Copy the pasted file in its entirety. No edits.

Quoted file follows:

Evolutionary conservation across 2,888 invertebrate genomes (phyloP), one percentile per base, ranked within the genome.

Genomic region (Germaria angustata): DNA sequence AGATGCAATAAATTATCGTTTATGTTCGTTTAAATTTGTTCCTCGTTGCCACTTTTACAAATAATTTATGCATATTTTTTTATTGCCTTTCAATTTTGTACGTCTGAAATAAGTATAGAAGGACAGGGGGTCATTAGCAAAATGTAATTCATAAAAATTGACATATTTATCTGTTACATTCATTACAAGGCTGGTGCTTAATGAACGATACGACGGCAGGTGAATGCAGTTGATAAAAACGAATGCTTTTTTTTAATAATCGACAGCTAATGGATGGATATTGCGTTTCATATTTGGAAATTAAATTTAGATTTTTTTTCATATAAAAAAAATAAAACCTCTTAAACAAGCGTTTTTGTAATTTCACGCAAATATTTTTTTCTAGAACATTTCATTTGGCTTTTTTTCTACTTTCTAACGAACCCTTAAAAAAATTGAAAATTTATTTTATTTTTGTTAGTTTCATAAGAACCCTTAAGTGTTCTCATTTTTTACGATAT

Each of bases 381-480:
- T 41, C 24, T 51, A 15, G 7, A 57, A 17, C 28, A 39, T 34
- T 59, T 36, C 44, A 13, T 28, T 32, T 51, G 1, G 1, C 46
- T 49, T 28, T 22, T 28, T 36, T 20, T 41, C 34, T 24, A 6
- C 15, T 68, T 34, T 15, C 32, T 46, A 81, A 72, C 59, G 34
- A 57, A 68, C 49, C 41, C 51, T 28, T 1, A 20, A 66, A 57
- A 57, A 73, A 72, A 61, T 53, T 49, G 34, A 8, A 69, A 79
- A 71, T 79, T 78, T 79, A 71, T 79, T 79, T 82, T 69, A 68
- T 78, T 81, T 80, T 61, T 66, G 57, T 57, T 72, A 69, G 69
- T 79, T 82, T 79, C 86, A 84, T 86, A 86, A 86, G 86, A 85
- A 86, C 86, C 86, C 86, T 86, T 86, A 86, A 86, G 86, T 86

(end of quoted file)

Evolutionary conservation across 2,888 invertebrate genomes (phyloP), one percentile per base, ranked within the genome.

Genomic region (Germaria angustata): DNA sequence AGATGCAATAAATTATCGTTTATGTTCGTTTAAATTTGTTCCTCGTTGCCACTTTTACAAATAATTTATGCATATTTTTTTATTGCCTTTCAATTTTGTACGTCTGAAATAAGTATAGAAGGACAGGGGGTCATTAGCAAAATGTAATTCATAAAAATTGACATATTTATCTGTTACATTCATTACAAGGCTGGTGCTTAATGAACGATACGACGGCAGGTGAATGCAGTTGATAAAAACGAATGCTTTTTTTTAATAATCGACAGCTAATGGATGGATATTGCGTTTCATATTTGGAAATTAAATTTAGATTTTTTTTCATATAAAAAAAATAAAACCTCTTAAACAAGCGTTTTTGTAATTTCACGCAAATATTTTTTTCTAGAACATTTCATTTGGCTTTTTTTCTACTTTCTAACGAACCCTTAAAAAAATTGAAAATTTATTTTATTTTTGTTAGTTTCATAAGAACCCTTAAGTGTTCTCATTTTTTACGATAT

Each of bases 381-480:
- T 41, C 24, T 51, A 15, G 7, A 57, A 17, C 28, A 39, T 34
- T 59, T 36, C 44, A 13, T 28, T 32, T 51, G 1, G 1, C 46
- T 49, T 28, T 22, T 28, T 36, T 20, T 41, C 34, T 24, A 6
- C 15, T 68, T 34, T 15, C 32, T 46, A 81, A 72, C 59, G 34
- A 57, A 68, C 49, C 41, C 51, T 28, T 1, A 20, A 66, A 57
- A 57, A 73, A 72, A 61, T 53, T 49, G 34, A 8, A 69, A 79
- A 71, T 79, T 78, T 79, A 71, T 79, T 79, T 82, T 69, A 68
- T 78, T 81, T 80, T 61, T 66, G 57, T 57, T 72, A 69, G 69
- T 79, T 82, T 79, C 86, A 84, T 86, A 86, A 86, G 86, A 85
- A 86, C 86, C 86, C 86, T 86, T 86, A 86, A 86, G 86, T 86